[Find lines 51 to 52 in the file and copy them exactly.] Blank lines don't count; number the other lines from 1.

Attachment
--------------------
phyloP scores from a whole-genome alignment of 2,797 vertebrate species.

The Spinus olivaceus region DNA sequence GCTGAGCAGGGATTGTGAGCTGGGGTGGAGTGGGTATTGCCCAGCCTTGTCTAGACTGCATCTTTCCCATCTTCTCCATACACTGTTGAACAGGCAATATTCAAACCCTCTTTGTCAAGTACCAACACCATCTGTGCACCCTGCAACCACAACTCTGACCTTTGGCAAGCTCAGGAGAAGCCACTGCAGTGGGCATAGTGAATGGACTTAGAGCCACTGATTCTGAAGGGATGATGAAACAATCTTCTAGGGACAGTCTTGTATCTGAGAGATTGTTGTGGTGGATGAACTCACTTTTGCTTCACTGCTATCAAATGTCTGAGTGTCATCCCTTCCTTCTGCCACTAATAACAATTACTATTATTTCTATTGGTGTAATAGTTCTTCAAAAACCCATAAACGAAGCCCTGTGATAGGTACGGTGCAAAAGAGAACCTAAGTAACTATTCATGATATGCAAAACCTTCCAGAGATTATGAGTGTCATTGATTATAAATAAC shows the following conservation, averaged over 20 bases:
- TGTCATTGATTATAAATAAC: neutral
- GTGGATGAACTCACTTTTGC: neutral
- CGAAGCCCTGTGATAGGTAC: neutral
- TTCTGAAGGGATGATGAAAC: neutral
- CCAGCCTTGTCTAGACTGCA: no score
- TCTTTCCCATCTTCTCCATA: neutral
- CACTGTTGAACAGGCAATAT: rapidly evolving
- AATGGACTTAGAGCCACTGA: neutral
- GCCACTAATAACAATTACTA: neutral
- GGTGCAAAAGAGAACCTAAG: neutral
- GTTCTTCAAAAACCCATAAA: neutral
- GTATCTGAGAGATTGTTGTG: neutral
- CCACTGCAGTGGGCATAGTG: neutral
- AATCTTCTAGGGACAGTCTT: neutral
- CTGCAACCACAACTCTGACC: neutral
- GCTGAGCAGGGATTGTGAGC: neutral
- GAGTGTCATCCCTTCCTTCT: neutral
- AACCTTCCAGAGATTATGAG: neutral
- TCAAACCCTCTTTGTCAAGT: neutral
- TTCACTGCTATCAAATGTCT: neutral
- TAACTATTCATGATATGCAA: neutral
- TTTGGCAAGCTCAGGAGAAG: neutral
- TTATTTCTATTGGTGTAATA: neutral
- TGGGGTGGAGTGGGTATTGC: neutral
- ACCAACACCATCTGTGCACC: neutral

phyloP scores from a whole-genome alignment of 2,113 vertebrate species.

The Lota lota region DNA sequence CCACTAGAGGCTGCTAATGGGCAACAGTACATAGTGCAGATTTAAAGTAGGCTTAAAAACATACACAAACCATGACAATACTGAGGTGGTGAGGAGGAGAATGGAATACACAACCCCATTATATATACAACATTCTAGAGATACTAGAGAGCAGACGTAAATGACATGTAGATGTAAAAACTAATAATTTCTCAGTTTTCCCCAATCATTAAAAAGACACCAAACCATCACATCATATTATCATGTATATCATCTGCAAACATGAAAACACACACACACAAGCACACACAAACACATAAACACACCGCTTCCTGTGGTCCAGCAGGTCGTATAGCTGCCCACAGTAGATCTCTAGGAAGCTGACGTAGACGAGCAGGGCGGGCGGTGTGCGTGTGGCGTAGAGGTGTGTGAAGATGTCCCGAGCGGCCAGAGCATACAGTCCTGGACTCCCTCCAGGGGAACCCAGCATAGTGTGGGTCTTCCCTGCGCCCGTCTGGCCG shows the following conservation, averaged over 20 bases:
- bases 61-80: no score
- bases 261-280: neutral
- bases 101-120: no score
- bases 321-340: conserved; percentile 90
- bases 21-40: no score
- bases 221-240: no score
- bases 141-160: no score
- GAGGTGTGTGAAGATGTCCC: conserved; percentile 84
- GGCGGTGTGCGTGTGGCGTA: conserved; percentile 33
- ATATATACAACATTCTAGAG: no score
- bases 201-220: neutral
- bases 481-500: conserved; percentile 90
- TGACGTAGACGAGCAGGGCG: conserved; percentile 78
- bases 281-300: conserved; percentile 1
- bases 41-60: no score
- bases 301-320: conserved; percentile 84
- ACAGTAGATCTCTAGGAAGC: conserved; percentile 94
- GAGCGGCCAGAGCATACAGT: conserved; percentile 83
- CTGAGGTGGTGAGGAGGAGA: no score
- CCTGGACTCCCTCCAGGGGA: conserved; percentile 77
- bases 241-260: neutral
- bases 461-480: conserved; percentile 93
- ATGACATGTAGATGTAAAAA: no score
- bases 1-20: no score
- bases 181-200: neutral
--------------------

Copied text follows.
- bases 461-480: conserved; percentile 93
- ATGACATGTAGATGTAAAAA: no score